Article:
(Image Credit: Andreas 160578/pixabay)
Today's solar panels are produced with silicon and have limited room for improvement. Higher efficiency solar panels are required to help shift to clean energy. Scientists at the University of Cologne say they developed the world's best solar panel, reaching 24% efficiency via its organic and perovskite-based absorbers integration.
This solar panel has organic carbon-based semiconductors that conduct electricity under specific conditions. It also includes a lead and halogen-based perovskite compound. These materials consume less energy compared to silicon cells, making them sustainable.
The left image shows a contacted tandem solar cell in the simulator. The image on the right shows apparatus measurements for energy levels with photoelectron spectroscopy. (Image Credit: left: Cedric Kreusel, Wuppertal, right: Selina Olthof, Cologne)
Solar panels must convert sufficient sunlight into electricity since it has various colors. Such a feat is typically achieved through tandem cells that have a combination of different semiconductor materials in the solar panel to absorb the sunlight. The team used organic semiconductors to absorb ultraviolet and visible light. Meanwhile, the perovskite was used for infrared light. Although similar materials were used in other panels, the team says this concept significantly improves their performance.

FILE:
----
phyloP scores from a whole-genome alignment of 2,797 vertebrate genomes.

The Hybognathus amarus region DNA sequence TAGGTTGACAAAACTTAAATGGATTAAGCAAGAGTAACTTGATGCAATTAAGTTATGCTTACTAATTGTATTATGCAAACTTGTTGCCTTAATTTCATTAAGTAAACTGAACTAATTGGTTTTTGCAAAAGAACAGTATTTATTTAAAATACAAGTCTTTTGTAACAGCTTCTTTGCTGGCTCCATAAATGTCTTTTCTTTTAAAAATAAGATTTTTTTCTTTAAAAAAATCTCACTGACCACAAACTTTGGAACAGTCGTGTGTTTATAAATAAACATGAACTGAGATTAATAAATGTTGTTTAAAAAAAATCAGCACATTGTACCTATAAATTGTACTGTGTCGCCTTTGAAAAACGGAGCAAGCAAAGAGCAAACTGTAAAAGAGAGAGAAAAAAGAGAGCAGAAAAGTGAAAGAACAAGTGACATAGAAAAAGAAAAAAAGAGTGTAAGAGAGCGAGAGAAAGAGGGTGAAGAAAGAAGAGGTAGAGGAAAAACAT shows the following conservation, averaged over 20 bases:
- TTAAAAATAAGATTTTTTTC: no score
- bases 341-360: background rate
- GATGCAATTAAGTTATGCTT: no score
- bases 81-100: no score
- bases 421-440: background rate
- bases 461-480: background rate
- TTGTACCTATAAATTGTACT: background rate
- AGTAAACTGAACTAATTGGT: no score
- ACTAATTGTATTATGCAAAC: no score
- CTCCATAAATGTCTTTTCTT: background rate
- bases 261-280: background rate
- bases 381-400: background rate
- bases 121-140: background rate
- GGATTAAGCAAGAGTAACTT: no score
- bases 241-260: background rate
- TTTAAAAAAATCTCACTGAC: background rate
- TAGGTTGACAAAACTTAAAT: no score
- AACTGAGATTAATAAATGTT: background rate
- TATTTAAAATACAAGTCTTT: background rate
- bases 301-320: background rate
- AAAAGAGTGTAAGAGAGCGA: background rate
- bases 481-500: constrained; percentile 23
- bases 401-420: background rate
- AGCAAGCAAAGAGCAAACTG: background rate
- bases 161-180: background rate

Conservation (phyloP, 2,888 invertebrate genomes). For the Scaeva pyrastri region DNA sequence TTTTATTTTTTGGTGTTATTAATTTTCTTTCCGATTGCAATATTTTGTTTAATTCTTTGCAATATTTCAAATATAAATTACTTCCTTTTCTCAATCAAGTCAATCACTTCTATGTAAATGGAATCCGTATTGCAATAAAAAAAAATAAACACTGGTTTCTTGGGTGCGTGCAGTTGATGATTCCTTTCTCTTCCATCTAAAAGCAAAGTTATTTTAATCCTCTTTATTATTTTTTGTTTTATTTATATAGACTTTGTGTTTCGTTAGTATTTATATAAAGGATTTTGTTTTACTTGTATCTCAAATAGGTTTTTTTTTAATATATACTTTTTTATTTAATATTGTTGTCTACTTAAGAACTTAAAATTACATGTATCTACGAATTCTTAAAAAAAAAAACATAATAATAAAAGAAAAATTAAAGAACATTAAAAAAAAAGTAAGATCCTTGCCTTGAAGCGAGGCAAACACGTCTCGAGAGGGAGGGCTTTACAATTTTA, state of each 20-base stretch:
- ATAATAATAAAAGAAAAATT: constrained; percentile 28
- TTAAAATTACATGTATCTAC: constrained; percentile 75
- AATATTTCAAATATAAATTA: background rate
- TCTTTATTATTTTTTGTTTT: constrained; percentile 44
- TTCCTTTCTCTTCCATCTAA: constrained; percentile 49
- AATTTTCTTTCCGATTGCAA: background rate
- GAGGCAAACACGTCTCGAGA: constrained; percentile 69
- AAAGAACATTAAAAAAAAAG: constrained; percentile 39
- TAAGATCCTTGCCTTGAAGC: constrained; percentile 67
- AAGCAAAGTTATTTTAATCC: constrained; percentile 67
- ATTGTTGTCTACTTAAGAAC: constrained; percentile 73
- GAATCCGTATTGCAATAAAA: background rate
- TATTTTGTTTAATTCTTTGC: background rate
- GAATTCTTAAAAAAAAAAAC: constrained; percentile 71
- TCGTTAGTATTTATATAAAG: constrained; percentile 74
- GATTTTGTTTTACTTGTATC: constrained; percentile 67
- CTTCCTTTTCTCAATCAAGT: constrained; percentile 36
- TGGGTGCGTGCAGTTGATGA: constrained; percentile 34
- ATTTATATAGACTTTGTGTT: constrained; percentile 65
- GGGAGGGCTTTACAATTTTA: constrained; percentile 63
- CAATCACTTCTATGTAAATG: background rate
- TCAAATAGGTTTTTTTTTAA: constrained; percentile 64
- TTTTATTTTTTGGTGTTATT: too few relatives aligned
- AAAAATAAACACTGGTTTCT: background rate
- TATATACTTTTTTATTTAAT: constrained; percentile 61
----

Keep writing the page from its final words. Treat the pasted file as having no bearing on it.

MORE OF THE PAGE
The world's most powerful organic tandem cells achieved 20% efficiency when this project started. Simulations performed by the team revealed that eco-friendly electricity generators have the potential to reach 30% efficiency down the line.
"Conventional solar cell technologies are predominantly based on the semiconductor silicon and are now considered to be 'as good as it gets,'" says study co-author Dr. Selina Olthof in a statement. "Significant improvements in their efficiency – i.e., more watts of electrical power per watt of solar radiation collected – can hardly be expected. That makes it all the more necessary to develop new solar technologies that can make a decisive contribution to the energy transition."
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